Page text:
First Deputy Speaker of Parliament, Joseph Osei-Owusu, says there is no culture of silence prevailing in Ghana
According to him, breaching the law should not be equated to curtailing freedom of speech.
“Sometimes I wonder whether what I read is about the country I live in. In this country where anybody can pick a phone anywhere, put out anything, sometimes complete lies and fabrications?”
“That anybody here in this country has been stopped from talking? If you speak and you breach a law, the law must apply. That should not be equated to curtailing freedom of speech. I don’t see any such evidence in this country.”
Mr. Joe Osei-Wusu made these comments in an answer to a question on media practitioners who have come out to accuse government of presiding over a ‘culture of silence’ because according to them, the climate is different and the tension is not the same as it used to be.
Ghana has also seen a steep decline on the World Press Freedom Index which saw the country move from 3 to 10th in Africa and 30th to 60th in the world.
Speaking on GTV Breakfast Show, the MP for Bekwai Constituency said laws are not made for fun.
“Why do we assume that when we make laws, they are for the fun of it? If you have committed an offence why should you not be called to answer? That’s a different thing from saying I have been arrested because I spoke.”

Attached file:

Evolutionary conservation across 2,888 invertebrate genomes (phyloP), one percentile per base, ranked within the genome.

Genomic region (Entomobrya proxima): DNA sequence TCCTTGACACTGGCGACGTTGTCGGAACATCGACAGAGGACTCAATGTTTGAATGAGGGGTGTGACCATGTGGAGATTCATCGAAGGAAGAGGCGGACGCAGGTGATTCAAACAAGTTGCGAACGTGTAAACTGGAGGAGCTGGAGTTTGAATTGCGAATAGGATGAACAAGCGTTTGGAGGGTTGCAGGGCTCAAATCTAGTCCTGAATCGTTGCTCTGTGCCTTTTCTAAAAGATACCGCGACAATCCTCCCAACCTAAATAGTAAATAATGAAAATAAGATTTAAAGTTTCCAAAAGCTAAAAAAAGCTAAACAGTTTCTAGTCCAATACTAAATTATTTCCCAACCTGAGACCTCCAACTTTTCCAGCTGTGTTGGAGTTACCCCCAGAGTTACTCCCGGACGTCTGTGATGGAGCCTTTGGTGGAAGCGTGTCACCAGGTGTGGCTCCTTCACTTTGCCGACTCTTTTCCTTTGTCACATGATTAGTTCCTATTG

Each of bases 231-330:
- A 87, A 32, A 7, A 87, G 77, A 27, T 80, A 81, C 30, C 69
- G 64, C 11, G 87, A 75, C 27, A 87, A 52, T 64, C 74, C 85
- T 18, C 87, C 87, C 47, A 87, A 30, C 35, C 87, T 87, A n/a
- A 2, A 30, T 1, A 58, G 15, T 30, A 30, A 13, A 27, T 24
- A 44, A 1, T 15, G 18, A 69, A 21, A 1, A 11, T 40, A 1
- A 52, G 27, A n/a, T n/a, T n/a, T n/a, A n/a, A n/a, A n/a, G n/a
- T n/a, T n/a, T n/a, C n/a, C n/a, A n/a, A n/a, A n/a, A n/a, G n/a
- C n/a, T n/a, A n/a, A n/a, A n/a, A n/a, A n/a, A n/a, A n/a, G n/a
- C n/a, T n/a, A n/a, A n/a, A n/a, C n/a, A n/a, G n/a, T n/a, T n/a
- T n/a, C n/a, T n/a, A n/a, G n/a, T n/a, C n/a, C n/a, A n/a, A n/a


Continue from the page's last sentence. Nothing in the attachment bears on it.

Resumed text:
“I am yet to see evidence saying that because I spoke my mind somebody came after me,” he stressed on Monday, May 23, 2022.
He said the police pick people who breach the law.
The police believe that the content of your speech may breach a law and he [Oliver Barker-Vormawor] has not been kept in jail. He has been sent to court. The court will determine that.”
“We should not permit people to say because of free speech, I can say anything and get away with it. No! I have been attacked, my integrity has been attacked for nothing, insulted for nothing, called a fraudster for what I haven’t done. I have the patience, I have sued and the matter is in court.”
He further added that there should be a distinction between individual actions and state actions.
“People should make a clear distinction between individual actions and state actions. If I take action, don’t ascribe it to the government. That’s what I see happening. You attack somebody, the person responds to you and you say government has. People pick rumours over verifying them and they create a headline. Now I’m running away from granting interviews because of so-called bloggers.”
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